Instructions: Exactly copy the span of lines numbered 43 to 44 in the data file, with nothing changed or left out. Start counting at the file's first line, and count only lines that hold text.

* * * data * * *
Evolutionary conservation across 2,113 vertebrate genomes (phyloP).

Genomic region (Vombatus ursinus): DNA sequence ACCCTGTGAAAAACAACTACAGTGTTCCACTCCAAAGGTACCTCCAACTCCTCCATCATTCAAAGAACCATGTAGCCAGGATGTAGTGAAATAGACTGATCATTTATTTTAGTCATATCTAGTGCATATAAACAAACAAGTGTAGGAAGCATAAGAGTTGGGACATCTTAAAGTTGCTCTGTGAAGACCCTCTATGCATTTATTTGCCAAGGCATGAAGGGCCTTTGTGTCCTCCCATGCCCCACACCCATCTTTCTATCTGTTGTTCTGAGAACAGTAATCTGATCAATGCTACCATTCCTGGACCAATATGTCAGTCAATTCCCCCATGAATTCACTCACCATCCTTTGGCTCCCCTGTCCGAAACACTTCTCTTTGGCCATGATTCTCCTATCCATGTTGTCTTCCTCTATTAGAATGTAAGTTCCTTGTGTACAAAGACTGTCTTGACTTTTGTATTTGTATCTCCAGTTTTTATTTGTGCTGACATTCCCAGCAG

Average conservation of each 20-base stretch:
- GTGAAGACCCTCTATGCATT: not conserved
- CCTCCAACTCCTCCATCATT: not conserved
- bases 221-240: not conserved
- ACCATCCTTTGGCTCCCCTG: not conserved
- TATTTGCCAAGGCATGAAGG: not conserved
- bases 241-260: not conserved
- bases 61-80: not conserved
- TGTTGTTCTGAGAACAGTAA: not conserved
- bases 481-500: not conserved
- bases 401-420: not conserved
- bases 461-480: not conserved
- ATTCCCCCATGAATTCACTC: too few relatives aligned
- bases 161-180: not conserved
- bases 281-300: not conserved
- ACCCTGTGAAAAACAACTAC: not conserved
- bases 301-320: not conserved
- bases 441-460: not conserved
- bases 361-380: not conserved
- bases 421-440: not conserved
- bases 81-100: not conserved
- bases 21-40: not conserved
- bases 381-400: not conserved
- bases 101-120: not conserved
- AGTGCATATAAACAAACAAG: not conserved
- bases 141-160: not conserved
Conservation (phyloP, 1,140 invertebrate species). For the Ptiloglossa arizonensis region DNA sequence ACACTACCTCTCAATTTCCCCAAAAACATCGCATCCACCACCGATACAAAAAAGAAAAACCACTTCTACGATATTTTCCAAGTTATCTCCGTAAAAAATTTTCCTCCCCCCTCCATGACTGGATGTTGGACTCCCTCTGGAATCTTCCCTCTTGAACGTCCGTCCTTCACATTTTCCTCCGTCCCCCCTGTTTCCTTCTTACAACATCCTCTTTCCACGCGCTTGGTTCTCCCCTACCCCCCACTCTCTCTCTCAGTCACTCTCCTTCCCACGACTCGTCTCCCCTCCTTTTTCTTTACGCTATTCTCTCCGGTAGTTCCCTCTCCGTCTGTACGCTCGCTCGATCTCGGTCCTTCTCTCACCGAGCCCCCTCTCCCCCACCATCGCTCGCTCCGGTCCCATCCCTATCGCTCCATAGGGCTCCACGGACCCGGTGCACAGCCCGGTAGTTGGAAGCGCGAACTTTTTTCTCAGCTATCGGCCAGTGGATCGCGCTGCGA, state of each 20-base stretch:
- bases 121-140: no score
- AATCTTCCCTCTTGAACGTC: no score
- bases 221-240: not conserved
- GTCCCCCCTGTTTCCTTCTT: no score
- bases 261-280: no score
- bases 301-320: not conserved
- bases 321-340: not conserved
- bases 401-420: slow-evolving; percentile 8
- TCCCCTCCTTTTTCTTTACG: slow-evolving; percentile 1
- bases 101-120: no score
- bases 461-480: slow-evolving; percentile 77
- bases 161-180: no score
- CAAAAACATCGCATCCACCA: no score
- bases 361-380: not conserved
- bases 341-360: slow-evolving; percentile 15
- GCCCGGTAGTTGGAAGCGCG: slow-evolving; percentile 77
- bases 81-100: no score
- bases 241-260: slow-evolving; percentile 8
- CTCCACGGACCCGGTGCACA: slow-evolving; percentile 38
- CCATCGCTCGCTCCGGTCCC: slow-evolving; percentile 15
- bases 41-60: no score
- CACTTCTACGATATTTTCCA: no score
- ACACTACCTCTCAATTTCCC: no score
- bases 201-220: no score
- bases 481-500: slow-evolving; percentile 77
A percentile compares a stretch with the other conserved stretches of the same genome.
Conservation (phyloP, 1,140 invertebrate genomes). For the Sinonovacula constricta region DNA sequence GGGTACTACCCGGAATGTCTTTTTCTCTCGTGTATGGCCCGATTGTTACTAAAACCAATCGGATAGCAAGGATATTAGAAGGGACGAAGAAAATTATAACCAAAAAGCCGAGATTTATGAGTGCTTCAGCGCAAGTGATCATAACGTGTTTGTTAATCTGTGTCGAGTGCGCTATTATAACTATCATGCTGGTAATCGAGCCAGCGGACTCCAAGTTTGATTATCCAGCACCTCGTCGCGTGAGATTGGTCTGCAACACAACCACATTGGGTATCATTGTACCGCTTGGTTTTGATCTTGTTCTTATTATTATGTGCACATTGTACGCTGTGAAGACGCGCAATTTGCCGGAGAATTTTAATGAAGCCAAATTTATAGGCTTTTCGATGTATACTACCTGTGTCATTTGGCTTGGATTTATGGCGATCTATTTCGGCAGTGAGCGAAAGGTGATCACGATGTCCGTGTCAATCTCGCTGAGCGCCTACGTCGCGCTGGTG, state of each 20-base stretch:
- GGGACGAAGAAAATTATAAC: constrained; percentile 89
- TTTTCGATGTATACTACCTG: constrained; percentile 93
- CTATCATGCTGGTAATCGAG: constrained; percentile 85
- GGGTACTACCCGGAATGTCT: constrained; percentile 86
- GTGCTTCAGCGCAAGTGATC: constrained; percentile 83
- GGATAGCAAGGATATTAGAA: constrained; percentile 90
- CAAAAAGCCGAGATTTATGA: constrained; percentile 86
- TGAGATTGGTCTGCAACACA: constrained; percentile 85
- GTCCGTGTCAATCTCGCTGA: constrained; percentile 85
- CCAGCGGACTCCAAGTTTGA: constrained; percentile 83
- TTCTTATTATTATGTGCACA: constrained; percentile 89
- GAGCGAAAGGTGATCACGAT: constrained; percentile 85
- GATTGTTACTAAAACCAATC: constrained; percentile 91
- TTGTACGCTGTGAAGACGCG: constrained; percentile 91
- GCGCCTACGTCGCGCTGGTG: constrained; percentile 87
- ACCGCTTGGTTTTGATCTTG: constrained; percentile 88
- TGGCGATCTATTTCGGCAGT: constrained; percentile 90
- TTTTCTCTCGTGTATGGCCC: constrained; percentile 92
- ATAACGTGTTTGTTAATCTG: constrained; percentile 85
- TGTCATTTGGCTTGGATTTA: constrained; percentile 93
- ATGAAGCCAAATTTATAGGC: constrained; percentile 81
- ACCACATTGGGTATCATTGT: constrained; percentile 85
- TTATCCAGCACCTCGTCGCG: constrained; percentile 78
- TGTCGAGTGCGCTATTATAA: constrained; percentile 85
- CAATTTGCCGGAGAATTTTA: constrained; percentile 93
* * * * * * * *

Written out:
- bases 361-380: not conserved
- bases 341-360: slow-evolving; percentile 15